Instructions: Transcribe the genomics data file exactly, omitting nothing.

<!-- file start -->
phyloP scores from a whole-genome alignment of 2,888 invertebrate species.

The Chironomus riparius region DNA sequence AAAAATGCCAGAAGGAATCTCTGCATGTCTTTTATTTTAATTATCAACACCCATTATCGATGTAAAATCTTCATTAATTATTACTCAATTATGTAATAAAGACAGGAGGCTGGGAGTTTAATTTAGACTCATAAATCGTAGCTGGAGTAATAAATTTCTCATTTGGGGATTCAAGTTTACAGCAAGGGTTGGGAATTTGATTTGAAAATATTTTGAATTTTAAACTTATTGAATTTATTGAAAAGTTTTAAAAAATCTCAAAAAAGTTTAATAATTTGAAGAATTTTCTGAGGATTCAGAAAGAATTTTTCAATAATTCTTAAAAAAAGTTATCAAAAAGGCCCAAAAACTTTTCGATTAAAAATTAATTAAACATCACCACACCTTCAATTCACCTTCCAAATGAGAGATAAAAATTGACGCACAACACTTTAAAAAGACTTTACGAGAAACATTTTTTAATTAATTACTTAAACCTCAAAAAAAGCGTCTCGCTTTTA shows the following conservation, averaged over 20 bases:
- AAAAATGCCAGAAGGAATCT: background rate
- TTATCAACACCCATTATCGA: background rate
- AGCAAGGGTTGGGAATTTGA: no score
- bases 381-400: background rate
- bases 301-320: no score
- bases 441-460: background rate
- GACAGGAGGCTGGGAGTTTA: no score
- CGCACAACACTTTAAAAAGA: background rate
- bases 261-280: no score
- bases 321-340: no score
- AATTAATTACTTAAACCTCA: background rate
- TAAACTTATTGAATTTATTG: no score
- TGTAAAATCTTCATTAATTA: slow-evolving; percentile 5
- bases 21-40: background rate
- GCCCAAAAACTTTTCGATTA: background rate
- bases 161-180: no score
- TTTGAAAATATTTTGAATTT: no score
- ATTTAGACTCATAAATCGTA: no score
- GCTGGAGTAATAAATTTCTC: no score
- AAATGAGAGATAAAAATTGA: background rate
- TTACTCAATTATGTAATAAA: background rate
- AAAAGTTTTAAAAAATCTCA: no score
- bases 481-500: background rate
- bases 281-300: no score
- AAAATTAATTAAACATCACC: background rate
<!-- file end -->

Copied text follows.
phyloP scores from a whole-genome alignment of 2,888 invertebrate species.

The Chironomus riparius region DNA sequence AAAAATGCCAGAAGGAATCTCTGCATGTCTTTTATTTTAATTATCAACACCCATTATCGATGTAAAATCTTCATTAATTATTACTCAATTATGTAATAAAGACAGGAGGCTGGGAGTTTAATTTAGACTCATAAATCGTAGCTGGAGTAATAAATTTCTCATTTGGGGATTCAAGTTTACAGCAAGGGTTGGGAATTTGATTTGAAAATATTTTGAATTTTAAACTTATTGAATTTATTGAAAAGTTTTAAAAAATCTCAAAAAAGTTTAATAATTTGAAGAATTTTCTGAGGATTCAGAAAGAATTTTTCAATAATTCTTAAAAAAAGTTATCAAAAAGGCCCAAAAACTTTTCGATTAAAAATTAATTAAACATCACCACACCTTCAATTCACCTTCCAAATGAGAGATAAAAATTGACGCACAACACTTTAAAAAGACTTTACGAGAAACATTTTTTAATTAATTACTTAAACCTCAAAAAAAGCGTCTCGCTTTTA shows the following conservation, averaged over 20 bases:
- AAAAATGCCAGAAGGAATCT: background rate
- TTATCAACACCCATTATCGA: background rate
- AGCAAGGGTTGGGAATTTGA: no score
- bases 381-400: background rate
- bases 301-320: no score
- bases 441-460: background rate
- GACAGGAGGCTGGGAGTTTA: no score
- CGCACAACACTTTAAAAAGA: background rate
- bases 261-280: no score
- bases 321-340: no score
- AATTAATTACTTAAACCTCA: background rate
- TAAACTTATTGAATTTATTG: no score
- TGTAAAATCTTCATTAATTA: slow-evolving; percentile 5
- bases 21-40: background rate
- GCCCAAAAACTTTTCGATTA: background rate
- bases 161-180: no score
- TTTGAAAATATTTTGAATTT: no score
- ATTTAGACTCATAAATCGTA: no score
- GCTGGAGTAATAAATTTCTC: no score
- AAATGAGAGATAAAAATTGA: background rate
- TTACTCAATTATGTAATAAA: background rate
- AAAAGTTTTAAAAAATCTCA: no score
- bases 481-500: background rate
- bases 281-300: no score
- AAAATTAATTAAACATCACC: background rate